My Team Role
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My Team Role

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The Conceptualizer Role takes time time to deliver advice, an idea or a finished product — but once they’re done, it’s a true masterpiece. Do you play the Conceptualizer Role?

Conceptualizers are critical for product validation, substantiating change and empowering other’s with information. It’s a beautiful Role and every Friday this month, we’ll uncover together:

  1. How the Conceptualizer can communicate value in a performance review.
  2. Tactics to work effectively with Conceptualizers.
  3. How to lead a Conceptualizer ‘team’ within an org.
  4. How to develop the Conceptualizer Role to boost your career.

We’ll have a special event concluding this series to meet professionals seeking to develop skills around the 7 Roles.

How could a Conceptualizer communicate their value?

*This is written in pure conceptualizer style. You’ll enjoy it if you play this Role.

Conceptualizers are masterful teachers, learners and investigators. There’s always more to know about a subject.

When it comes to expressing your value, this Role is likely more prepared than any of the 7 Roles.

Here’s one tip to express your value effectively.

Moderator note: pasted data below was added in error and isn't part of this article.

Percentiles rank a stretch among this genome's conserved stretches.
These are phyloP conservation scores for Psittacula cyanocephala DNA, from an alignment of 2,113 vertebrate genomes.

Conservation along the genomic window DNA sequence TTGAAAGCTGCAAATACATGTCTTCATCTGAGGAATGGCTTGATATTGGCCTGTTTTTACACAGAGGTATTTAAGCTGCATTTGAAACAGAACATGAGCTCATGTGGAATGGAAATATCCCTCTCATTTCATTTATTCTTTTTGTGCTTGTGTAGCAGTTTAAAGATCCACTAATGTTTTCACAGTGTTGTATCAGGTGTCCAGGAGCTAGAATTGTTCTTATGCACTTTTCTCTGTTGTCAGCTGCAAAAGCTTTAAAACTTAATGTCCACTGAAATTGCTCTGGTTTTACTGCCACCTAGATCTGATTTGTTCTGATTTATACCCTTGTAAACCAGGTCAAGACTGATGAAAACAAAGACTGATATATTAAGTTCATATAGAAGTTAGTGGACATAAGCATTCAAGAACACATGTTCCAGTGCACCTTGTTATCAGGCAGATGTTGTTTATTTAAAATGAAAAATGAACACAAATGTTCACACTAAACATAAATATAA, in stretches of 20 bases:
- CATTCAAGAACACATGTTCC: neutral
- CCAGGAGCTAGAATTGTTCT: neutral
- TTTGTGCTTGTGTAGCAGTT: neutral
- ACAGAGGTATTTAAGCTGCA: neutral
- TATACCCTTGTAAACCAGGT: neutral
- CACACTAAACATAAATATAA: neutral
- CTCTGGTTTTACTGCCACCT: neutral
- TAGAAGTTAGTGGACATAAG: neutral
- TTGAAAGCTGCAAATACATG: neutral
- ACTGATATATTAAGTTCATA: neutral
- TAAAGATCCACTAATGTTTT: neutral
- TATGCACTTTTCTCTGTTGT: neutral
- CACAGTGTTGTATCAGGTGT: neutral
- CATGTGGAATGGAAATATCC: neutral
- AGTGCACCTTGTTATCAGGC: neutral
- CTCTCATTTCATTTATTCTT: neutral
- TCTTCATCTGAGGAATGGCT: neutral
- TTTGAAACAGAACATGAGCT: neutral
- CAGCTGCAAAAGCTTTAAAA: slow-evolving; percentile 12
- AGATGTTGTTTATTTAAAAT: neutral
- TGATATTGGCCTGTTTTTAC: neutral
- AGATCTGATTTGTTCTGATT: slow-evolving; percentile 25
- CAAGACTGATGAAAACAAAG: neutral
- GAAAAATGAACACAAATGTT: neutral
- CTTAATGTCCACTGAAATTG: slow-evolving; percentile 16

Don’t show all your cards.

Conceptualizers should treat a performance review like a game of poker. It’s not about the cards you show, it’s about the cards other’s can’t see.

The Conceptualizer’s superpower is in what they haven’t said, that your boss has to acquire.

Come prepared to share it all then express only one item important to you. State it and wait.

Let’s play through a scenario below.

Your performance review is around the corner, you’ve gathered all the data possible. You’ve gone though past performance reviews to identify trends and looked up promotion stats across industries. You’ve waited to talk with your boss until you were 100% certain you’re ready.

It’s the morning of your big review, identify one thing you want to discuss more than anything. Instead of unrolling the scroll of preparation, give them a little something.

You — “I’ve analyzed our quarterly earnings and my project contributed 20% to your OKRs.”

Don’t tell them how, why, who was involved, or how long it took you. Just tell them and wait.

Your goal is that they ask questions. Questions are your invitation to share what you know and evidence of your bosses engagement.

Knowledge is your superpower. But instead of sharing, wait for curiosity to invite you.

Let’s say they’ve asked a question and giddy with excitement, you jump in with your prepared response.

While discussing insights, watch out for conversational layering.

This is a phenomenon when someone subconsciously talks over you when they are trying to slow the conversation. It sounds mean but it happens all the time. They might be late, bored or think they have enough info.

You — “I have all these things I’m prepared to share.”

Boss — “Mmhmm, yes, yes…”

You — “See these quarterly earnings…stat stat stat…smart smart smart….data data data…..”

Boss — ‘Yep I see… Yep I got it. Yep yep yep.”

Leonardo Da Vinci said, “simplicity is the ultimate sophistication.” Less is more.

Your power is in what you haven’t shared that they need to ask the right question to receive.

Want more? Join us for an online event learning from a master Conceptualizer, Nicole York.

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